United Methodists 'Rethink-ing Church' Today on Streets of NYC

May 06, 2009

New York, NY: United Methodists in the New York area are taking to the streets of the city today (May 6) to execute random acts of kindness as part of the nationwide launch of a sweeping new campaign called Rethink Church. The campaign seeks to redefine church as a verb - people taking action to better the lives of others.


More than 140 volunteers will perform random acts of kindness, including opening car doors, hailing cabs, passing out dog treats, picking up trash, handing out music download cards, and sharing the Rethink Church message.


Rethink Church is the next evolution of The United Methodist Church's "Open hearts" welcoming and advertising campaign. Audiences worldwide will see and hear more than $20 million in new advertising over the next four years on television, radio - and in new media, including banner and keyword advertising on major secular websites.


The campaign is designed to raise awareness of the many ways that The United Methodist Church is making a difference in the world, and to invite others to do the same. The messaging, targeting an 18- to 34-year-old audience, invites people to visit the new 10thousanddoors.org website, which highlights the many opportunities for involvement within United Methodist churches - from community hunger programs to disaster relief to fighting malaria.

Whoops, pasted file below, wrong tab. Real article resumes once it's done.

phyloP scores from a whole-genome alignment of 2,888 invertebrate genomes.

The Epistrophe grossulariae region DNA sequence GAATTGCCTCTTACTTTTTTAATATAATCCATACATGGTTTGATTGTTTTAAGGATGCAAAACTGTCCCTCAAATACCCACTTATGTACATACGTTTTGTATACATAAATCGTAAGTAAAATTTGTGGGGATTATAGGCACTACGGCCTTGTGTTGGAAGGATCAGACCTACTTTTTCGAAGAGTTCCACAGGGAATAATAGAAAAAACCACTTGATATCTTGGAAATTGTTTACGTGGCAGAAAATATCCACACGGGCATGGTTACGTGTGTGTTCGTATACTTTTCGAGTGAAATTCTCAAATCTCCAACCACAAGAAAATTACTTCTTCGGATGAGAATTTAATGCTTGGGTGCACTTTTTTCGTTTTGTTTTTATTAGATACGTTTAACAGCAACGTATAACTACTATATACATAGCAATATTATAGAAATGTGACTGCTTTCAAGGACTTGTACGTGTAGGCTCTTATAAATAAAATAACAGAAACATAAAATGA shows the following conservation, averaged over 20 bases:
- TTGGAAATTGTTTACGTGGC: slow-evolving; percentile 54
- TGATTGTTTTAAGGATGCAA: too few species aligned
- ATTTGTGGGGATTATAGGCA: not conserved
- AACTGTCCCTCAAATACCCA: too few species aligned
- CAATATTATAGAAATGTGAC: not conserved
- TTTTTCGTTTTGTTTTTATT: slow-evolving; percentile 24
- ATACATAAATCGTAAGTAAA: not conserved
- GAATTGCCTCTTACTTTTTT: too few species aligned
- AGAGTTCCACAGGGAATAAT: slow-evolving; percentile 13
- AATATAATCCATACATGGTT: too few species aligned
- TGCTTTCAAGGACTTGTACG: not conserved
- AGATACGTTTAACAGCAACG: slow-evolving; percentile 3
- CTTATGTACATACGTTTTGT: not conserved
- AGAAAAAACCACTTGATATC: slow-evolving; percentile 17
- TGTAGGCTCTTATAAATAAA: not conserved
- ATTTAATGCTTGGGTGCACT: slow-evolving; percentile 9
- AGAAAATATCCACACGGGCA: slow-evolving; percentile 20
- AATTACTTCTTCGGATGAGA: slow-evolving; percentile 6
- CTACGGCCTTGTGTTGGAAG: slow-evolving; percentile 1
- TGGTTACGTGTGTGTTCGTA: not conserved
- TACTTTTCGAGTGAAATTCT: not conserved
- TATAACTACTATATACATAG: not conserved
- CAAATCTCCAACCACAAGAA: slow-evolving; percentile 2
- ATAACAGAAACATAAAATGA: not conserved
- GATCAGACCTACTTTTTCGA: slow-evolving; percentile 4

"We are saying that there are 10,000 ways to become engaged with the church," says the Rev. Larry Hollon, chief executive of United Methodist Communications. "Whether it's helping to provide an anti-malaria bed net for a child in Africa, volunteering to help in the community, or joining a church's recreation league, we want you to feel welcome. There is a doorway through which you can approach The United Methodist Church."


New research conducted by The Barna Group on behalf of United Methodist Communications found that 66 percent of young adults surveyed were searching for meaning and purpose in their lives, and 62 percent considered themselves "spiritual." Two in three said there were specific events or times in their lives when they were more likely to search for spiritual answers. But 78 percent said they never attend church, or only attend once in a while. The Rethink Church campaign aims to bridge that gap.


"We've heard the concerns of young adults [who are] searching for meaningful ways to change the world, and to find meaning and purpose in life with friends who care about them," says Hollon. "We want to provide the invitation for people to make that kind of connection within The United Methodist Church."


Today's NYC street team volunteers are from United Methodist churches in New York and Connecticut. Bishop Jeremiah Park of the New York Episcopal Area is participating in the event.